Veto of SB 676 is Huge Setback for California Farmers, Businesses and the Economy
SACRAMENTO, Calif., Oct. 10, 2011 /PRNewswire-USNewswire/ -- Vote Hemp and the Hemp Industries Association (HIA), the nation's leading grassroots hemp advocacy organization and industry trade group, respectively, both working to revitalize industrial hemp production in the U.S., are extremely disappointed to report that Governor Jerry Brown has vetoed SB 676, the California Industrial Hemp Farming Act. After moving smoothly through the California legislature with bi-partisan support, Gov. Brown has vetoed this landmark legislation. The first hemp bill to land on Gov. Brown's desk, SB 676 is the fourth bill since 2002 in support of hemp farming to pass the California legislature but ultimately be vetoed by the Governor. The bill would have established guidelines for farming the oilseed and fiber varieties of the plant, which are used in a myriad of everyday consumer products, including food, body care, clothing, paper, auto parts, composites and building materials.
In a statement dated Oct. 9, Gov. Brown stated, "Federal law clearly establishes that all cannabis plants, including industrial hemp, are marijuana, which is a federally regulated controlled substance. Failure to obtain a permit from the U.S. Drug Enforcement Administration prior to growing such plants will subject a California farmer to federal prosecution." Despite his veto of the bill, he went on to express his support for legalizing hemp farming at the federal level. "Although I am not signing this measure, I do support a change in federal law. Products made from hemp - clothes, food, and bath products - are legally sold in California every day. It is absurd that hemp is being imported into the state, but our farmers cannot grow it." The veto letter from Governor Brown can be viewed at: http://www.votehemp.com/veto
Introduced by Senator Mark Leno earlier this year, SB 676 proposed to create an eight-year pilot program allowing industrial hemp farming in four California counties: Kern, Kings, Imperial and San Joaquin. The legislation would have allowed California farmers to grow industrial hemp for the legal sale of seed, oil and fiber to manufacturers.
"Vote Hemp and The Hemp Industries Association are extremely disappointed by Gov. Brown's veto. This is a big setback for not only the hemp industry — but for farmers, businesses, consumers and the California economy as a whole. Hemp is a versatile cash and rotation crop with steadily rising sales as a natural, renewable food and body care ingredient. It's a shame that Gov. Brown agreed that the ban on hemp farming was absurd and yet chose to block a broadly supported effort to add California to the growing list of states that are demanding the return of U.S. hemp farming. There truly was overwhelming bi-partisan support for this bill," explains Eric Steenstra, President of Vote Hemp and Executive Director of the HIA.
Strong support for the bill had come from Kings and Kern County Sheriffs and the Kings County Board of Supervisors, as well as from the California State Grange, the UCFW-5, the Imperial County Farm Bureau, the California Certified Organic Growers and other leading farm organizations. The bill also had broad based support from businesses and consumers.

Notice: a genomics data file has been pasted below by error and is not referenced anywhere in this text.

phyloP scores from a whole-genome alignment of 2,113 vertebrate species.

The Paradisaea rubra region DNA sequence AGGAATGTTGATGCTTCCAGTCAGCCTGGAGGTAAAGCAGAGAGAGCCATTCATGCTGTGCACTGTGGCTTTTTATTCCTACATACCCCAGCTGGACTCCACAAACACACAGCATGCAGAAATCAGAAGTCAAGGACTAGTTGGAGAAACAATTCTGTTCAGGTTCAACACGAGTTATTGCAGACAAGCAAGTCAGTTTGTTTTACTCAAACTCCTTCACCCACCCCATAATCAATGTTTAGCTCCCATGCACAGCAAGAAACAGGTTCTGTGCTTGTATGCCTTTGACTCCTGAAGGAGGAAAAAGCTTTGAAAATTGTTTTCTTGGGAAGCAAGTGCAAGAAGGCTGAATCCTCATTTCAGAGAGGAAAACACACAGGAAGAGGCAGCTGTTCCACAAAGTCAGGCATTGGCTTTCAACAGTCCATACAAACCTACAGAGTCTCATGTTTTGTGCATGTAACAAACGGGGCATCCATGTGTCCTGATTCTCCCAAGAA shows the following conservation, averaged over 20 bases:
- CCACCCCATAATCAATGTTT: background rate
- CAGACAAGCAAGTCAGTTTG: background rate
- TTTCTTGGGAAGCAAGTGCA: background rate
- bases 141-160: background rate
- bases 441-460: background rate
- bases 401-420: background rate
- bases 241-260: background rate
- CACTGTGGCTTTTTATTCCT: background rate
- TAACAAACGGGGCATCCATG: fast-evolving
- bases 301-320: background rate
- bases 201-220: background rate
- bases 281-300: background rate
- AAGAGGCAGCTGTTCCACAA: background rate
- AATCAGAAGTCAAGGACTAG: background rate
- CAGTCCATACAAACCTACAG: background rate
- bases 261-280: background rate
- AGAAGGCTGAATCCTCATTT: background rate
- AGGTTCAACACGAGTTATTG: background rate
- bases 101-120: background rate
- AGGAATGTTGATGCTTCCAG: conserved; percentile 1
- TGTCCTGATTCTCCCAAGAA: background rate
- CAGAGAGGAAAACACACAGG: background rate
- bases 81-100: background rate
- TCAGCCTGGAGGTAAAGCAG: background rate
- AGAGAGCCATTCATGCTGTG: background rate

"After four vetoes in ten years in California, it is clear we lack a Governor willing to lead on this important ecological, agricultural and economic issue. We will regroup, strategize and use this veto to our advantage at the federal level," notes Vote Hemp Director and co-counsel Patrick Goggin.
Today, more than 30 industrialized nations grow industrial hemp and export it to the United States. Hemp is the only crop that is illegal to grow at the federal level, yet is legal for Americans to import. Among the numerous California-based companies who have supported the bill are Dr. Bronner's Magic Soaps, makers of North America's top-selling natural soap, and Nutiva, a rising star among innovative health food companies. Both of these businesses currently must import hemp from other countries.
California businesses currently spend millions of dollars each year importing hemp, primarily from Canada, China and Europe. Demand for hemp products has been growing rapidly in recent years, and it is estimated that the U.S. hemp market now exceeds $419 million in annual retail sales. From natural soaps to healthy foods, there is a large variety of "Made in California" hemp products whose manufacturers and buyers will greatly benefit from an in-state source of hemp seed, fiber and oil.
The environmental and agricultural benefits are not limited to the versatility of uses. Industrial hemp is an excellent rotation crop because its dense growth smothers weeds without herbicides and helps to break the disease cycle. Hemp requires less water and agricultural inputs than other crops, has deep taproots that leave the soil in excellent condition for the next crop, and is proven to increase yields. These benefits save farmers money and reduce the amount of pesticides, herbicides and chemical fertilizers that run into our waterways.
Vote Hemp is a national, single-issue, non-profit organization dedicated to the acceptance of and a free market for low-THC industrial hemp and to changes in current law to allow U.S. farmers to once again grow this agricultural crop. More information about hemp legislation and the crop's many uses may be found at www.VoteHemp.com or www.TheHIA.org. Video footage of hemp farming in other countries is available upon request by contacting Ryan Fletcher at 202-641-0277 or email@example.com.
SOURCE Vote Hemp